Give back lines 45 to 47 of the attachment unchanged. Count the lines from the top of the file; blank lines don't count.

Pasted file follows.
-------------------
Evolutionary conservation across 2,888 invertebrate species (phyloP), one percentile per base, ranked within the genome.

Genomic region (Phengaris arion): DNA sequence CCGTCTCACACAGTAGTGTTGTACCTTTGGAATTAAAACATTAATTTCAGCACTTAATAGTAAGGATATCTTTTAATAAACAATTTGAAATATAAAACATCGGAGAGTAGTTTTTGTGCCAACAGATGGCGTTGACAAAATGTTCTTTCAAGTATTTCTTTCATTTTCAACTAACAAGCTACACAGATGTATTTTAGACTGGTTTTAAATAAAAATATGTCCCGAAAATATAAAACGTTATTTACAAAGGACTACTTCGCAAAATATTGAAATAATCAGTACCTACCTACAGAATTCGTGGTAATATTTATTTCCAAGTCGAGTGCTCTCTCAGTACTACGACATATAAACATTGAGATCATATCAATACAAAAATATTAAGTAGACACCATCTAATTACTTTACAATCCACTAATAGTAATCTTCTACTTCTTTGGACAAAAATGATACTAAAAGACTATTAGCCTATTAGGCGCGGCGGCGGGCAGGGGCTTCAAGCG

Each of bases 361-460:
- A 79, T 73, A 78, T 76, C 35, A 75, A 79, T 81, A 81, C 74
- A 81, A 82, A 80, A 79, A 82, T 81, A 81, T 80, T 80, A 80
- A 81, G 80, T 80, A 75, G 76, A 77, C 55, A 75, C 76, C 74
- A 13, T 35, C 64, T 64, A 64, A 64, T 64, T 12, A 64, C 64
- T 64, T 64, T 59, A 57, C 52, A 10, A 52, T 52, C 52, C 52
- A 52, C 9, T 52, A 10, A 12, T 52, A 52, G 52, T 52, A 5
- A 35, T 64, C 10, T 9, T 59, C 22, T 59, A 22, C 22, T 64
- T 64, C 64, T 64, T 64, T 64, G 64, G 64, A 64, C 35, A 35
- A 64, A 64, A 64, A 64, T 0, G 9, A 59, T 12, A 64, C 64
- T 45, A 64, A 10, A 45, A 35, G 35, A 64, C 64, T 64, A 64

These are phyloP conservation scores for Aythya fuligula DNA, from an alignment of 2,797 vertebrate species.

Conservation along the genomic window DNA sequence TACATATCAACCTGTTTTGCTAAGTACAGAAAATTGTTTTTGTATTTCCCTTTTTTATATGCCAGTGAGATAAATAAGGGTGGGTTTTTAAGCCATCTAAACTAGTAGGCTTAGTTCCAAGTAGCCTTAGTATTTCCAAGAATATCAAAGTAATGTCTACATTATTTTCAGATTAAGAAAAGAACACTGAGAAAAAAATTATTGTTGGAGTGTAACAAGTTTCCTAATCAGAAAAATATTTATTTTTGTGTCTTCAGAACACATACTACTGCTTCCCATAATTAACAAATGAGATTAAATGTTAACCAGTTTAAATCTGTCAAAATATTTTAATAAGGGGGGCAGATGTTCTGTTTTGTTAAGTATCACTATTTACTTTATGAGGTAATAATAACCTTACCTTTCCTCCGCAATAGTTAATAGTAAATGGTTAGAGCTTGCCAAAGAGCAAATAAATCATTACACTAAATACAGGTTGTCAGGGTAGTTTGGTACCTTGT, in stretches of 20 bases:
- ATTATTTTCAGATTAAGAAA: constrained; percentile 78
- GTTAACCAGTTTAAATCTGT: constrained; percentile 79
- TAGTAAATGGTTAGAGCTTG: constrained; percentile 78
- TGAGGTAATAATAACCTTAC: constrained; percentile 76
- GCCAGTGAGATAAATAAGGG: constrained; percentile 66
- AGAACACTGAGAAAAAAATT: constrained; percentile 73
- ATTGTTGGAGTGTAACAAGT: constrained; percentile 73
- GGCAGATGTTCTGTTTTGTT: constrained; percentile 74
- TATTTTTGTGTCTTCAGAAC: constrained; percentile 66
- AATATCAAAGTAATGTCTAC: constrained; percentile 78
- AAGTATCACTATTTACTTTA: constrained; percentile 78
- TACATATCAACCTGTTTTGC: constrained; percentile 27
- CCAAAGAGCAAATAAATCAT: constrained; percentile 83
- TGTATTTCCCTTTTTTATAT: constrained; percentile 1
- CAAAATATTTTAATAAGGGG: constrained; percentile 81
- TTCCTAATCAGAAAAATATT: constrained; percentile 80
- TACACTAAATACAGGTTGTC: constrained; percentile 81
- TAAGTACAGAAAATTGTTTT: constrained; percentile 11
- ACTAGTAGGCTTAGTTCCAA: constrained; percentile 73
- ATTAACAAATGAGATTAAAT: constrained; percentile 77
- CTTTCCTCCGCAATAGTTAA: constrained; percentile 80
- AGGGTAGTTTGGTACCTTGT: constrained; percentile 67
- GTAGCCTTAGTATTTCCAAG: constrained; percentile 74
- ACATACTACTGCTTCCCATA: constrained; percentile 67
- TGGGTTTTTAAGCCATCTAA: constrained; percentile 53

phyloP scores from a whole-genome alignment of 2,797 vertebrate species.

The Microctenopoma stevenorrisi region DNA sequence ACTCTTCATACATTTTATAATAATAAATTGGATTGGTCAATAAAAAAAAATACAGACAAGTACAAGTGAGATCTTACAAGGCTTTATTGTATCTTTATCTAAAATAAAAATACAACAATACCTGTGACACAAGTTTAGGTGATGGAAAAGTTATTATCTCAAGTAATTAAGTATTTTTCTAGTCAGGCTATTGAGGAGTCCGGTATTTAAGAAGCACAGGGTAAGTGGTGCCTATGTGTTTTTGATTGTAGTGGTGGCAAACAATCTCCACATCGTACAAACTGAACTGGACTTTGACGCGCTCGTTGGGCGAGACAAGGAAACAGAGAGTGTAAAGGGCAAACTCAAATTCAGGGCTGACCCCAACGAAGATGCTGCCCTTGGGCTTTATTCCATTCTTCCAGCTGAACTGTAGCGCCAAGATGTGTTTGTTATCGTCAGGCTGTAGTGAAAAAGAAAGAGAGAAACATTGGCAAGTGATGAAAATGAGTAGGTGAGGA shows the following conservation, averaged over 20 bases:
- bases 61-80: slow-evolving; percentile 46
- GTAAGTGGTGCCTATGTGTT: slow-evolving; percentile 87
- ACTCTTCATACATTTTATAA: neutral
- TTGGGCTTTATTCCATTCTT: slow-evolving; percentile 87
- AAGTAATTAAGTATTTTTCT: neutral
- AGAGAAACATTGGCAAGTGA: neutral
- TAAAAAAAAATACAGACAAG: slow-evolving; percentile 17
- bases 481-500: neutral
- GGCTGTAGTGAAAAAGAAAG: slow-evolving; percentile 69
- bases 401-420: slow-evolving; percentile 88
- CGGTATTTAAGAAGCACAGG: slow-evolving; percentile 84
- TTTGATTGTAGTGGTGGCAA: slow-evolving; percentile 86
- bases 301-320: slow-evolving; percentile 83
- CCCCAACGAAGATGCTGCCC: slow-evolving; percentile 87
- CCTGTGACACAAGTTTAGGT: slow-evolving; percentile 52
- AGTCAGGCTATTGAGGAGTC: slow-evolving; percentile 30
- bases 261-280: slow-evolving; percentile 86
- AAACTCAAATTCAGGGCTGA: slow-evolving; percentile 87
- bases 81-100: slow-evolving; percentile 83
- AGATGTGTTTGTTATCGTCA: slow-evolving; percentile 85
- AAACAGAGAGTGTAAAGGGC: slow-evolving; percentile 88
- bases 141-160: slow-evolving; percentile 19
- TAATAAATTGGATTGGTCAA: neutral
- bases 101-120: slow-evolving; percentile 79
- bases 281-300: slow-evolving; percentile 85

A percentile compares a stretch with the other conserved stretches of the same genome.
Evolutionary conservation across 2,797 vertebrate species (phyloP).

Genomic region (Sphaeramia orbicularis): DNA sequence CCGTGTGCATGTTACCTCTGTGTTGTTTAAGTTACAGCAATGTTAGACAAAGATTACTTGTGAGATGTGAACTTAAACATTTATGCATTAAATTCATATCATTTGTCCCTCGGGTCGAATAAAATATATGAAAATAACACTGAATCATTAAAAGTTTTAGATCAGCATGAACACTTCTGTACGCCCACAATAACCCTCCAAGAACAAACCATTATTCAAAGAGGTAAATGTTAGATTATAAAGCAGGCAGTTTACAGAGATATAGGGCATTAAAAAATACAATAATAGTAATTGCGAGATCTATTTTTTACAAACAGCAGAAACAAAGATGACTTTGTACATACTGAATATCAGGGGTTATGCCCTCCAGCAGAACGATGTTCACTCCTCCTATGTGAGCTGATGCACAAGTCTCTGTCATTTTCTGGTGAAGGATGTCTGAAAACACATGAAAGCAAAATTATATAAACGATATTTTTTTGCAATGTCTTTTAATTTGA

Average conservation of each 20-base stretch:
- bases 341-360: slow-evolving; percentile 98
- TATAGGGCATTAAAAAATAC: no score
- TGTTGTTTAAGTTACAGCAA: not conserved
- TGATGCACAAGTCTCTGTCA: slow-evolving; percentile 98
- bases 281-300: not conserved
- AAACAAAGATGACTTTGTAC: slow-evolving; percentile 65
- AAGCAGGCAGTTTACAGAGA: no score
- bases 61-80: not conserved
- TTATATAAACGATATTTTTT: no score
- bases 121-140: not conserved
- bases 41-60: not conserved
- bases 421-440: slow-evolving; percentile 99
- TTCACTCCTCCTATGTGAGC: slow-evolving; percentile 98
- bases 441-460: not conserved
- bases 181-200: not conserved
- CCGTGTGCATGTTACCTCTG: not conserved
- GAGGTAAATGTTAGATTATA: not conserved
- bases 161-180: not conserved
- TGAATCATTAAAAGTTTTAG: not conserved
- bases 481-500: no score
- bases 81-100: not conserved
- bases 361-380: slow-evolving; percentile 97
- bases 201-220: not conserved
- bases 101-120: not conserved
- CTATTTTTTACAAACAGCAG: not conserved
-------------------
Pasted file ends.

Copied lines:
- ACTCTTCATACATTTTATAA: neutral
- TTGGGCTTTATTCCATTCTT: slow-evolving; percentile 87
- AAGTAATTAAGTATTTTTCT: neutral